Make a change for one and accessorize yourself with a daring Victorian-inspired velvet lace cameo choker. This simple yet sophisticated velvet lace necklace comes with a woman silhouette carved in resin and a black, teardrop-shaped crystal bead that makes it an even more exciting jewelry piece.
Popular Cameo Jewelry Motifs And Shapes
Although Victorian-era portraits are commonly associated with cameo jewelry, there are plenty of other different styles to choose from. The first cameos from antiquity, for example, were devoted to their patron Gods or Goddesses. Cameo decorations with astrological zodiac signs are an example of how contemporary artists have altered this design for current preferences in innovative ways. Whether you’re looking for a true antique item or something with a modern twist, there are plenty of primary topics to choose from.
The following are examples of relief designs found on antique and vintage cameos: portraits, animals, birds, insects, angels, flowers, mermaids, family, symbols of patriotism like flags, Disney characters, sports-related themes, birthstone pendants, city scenes, and other Christian-inspired motifs like hands in prayer and The Virgin Mary.
Cameo designs are typically set in yellow gold, white gold, or sterling silver jewelry. These motifs are occasionally embellished with gems or pearls. Although the elliptical is the most common shape for cameo jewelry, there are a variety of different shapes available, including heart-shaped cameos, pear-shaped cameos, round, square, teardrop, or square.
Value Of Vintage, Antique, and Modern Cameo Jewelry
When evaluating cameo jewelry, certain factors indicate its value. While jewelry is one of those consumer goods that wildly varies in price; materials, level of craftsmanship, and time it was made, are three key factors that mark cameo jewelry’s value. For example, vintage cameo pieces from the Victorian, Art Noveau, Art Deco, or Edwardian era, are worth around $1.000 up to $8.000.
A modern designer cameo jewelry piece can also reach this price range if it is adorned with precious gemstones, and comes from a reputable designer. As for the more antique cameo pieces, these jewelry artworks are considered historical items as they are quite rare and almost impossible to be found intact.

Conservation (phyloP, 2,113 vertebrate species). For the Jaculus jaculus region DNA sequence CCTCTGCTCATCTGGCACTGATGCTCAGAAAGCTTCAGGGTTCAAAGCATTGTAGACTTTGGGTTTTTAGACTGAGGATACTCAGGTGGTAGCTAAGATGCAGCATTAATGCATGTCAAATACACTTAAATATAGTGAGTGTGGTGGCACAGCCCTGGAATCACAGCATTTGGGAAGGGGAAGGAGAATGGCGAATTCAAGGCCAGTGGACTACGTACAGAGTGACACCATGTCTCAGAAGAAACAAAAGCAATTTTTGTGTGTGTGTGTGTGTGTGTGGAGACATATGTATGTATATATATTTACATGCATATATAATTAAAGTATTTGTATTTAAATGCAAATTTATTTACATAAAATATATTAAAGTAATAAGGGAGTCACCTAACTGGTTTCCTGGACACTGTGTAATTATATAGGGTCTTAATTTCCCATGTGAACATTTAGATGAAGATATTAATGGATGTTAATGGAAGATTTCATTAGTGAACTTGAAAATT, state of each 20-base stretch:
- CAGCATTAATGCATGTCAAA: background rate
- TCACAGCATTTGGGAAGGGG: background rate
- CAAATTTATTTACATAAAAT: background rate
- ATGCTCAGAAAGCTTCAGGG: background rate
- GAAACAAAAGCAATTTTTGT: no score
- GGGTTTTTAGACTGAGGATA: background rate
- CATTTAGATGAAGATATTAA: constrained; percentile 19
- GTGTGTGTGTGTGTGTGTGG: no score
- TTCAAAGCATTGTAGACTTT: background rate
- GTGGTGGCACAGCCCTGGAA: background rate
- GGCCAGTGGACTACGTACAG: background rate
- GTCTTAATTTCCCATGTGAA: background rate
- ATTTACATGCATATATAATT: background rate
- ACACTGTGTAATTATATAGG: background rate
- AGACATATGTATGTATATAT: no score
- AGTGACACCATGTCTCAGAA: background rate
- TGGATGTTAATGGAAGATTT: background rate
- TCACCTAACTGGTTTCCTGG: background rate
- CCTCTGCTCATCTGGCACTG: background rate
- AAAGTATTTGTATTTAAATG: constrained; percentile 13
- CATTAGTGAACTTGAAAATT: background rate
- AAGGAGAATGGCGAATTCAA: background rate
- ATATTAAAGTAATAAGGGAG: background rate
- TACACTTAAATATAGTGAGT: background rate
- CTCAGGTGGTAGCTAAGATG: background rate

Again, the price of cameo jewelry, whether that be antique or contemporary, can wildly vary on the condition of the item, the usage of precious metals and gems, as well as the level of workmanship.
How To Identify Cameo Jewelry?
The key to assessing a cameo piece of jewelry is to figure out what material it is made of. The cameo should ideally be formed of shell, coral, stone, or lava. Shell cameos often feature an orangish-pink background with a white or cream foreground and are crafted of conch shells. It’s necessary to keep in mind that the carved shell is thin, which makes it relatively translucent and prone to shattering. The less expensive molded plastic is designed to seem like a shell, but it is usually noticeably thicker. Other factors to take into consideration when appraising cameo jewelry include the following:
Examine the backside of your pink or white cameo by holding it up to a source of light. You should be able to look through the cameo and make out the design outline if it’s made of a genuine shell. However, some plastic cameos are thin as well, so don’t rely on this tell-tale sign alone. Likely, the cameo isn’t made of the shell if you can’t see through it at all.
Scan The Carving
If you can find a 10x loupe, view your shell cameo from the front. You should be able to see very fine carving tool lines or markings on the piece, indicating that it is formed of a shell. To compare, plastic has a smoother and more uniform look.
Search For Cracks or Crazing
Examine the texture of cameo work more closely. While viewing the cameo with the help of a light source, you should observe some fine cracks or crazing. This indicates the cameo jewelry is genuine and is made of shells.
Check The Setting
As aforementioned, many vintage or antique cameo jewelry pieces come in gold or silver settings. Feel free to check the setting for any quality mark. It is not costume jewelry if the cameo setting bears a gold hallmark. However, not all antique gold settings are marked, so just because your cameo isn’t marked doesn’t indicate it’s costume jewelry. To be sure, check the piece for gold content.
Editor’s Final Thoughts
Thanks to modern designers, we can enjoy past trends that are reinvented. Fashion is cyclical, and cameo jewelry, with its timeless designs, is no wonder that has been repeating itself for thousands of years now. And with Victorian and Edwardian style recently being at the forefront of vintage-inspired jewelry, wearing a pair of cameo earrings, or adorning your dress with a cameo brooch has never been more classy.